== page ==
Language atrophy and regeneration

It has been about 5 months since I left Japan and I am surprised – although maybe I shouldn’t be – at how much not being constantly exposed to a language causes it to disappear.  I have had the occasional phone call in Japanese since leaving, but then I never was very good with phones anyway – whatever the language!  I have also received and read on or two e-mails and blogs in Japanese, but again it seems to be taking me just that little bit longer to process meaning.  It’s not just old age either!

The interesting thing for me is that, having returned to Europe and having to rebuild a (new) network, I have been exposed to sites in French and German that I probably wouldn’t otherwise have investigated – and it all came back to me.  I can’t say that I could converse or pontificate on the subject-matter in either of those languages, but I was mildly surprised at how little I had to reach for a dictionary.  I also started work on an opera written in ancient Greek shortly after returning to the UK, mainly to stop me from going completely mental, and remembered quite a bit of that from school too.  As work on the opera progresses, I am noticing that my reading speed is increasing and that I am having to refer less and less to the English translation.  It is weird having to relearn my touch-typing for the Greek input, though!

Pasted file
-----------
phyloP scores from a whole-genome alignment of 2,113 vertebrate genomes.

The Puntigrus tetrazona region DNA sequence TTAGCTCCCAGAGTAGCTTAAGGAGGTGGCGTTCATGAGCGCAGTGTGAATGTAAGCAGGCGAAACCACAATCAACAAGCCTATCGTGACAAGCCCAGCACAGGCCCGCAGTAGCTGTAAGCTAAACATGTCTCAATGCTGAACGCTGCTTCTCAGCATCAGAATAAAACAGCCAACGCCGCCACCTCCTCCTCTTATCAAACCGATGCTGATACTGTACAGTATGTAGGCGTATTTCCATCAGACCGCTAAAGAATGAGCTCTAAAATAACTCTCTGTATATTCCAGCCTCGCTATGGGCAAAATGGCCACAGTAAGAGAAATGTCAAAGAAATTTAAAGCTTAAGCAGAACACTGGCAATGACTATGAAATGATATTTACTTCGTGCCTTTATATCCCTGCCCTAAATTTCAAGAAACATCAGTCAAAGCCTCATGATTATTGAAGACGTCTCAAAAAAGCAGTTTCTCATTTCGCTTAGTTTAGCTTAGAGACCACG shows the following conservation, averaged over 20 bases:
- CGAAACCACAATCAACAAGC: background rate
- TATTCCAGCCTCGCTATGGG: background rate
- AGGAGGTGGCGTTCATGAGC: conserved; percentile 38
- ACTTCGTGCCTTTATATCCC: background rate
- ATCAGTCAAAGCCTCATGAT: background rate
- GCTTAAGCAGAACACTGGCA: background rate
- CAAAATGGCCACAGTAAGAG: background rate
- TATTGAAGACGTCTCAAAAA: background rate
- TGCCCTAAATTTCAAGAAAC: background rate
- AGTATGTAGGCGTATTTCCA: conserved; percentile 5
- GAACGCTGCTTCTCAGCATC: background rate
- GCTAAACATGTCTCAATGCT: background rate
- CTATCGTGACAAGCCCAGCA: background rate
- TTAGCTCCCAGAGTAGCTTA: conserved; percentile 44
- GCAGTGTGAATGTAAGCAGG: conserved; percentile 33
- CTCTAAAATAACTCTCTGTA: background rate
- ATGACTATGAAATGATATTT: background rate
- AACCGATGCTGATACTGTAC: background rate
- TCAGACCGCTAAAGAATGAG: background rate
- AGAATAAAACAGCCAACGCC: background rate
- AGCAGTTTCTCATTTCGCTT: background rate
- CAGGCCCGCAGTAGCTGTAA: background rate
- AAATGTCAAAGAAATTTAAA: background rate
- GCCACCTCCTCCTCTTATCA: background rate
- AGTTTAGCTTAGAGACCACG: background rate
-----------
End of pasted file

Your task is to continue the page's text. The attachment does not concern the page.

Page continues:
I am left with a couple of questions:
Is there a critical mass in language learning beyond which the language is never lost? and if the answer is yes…
What is it and how do we best achieve it?

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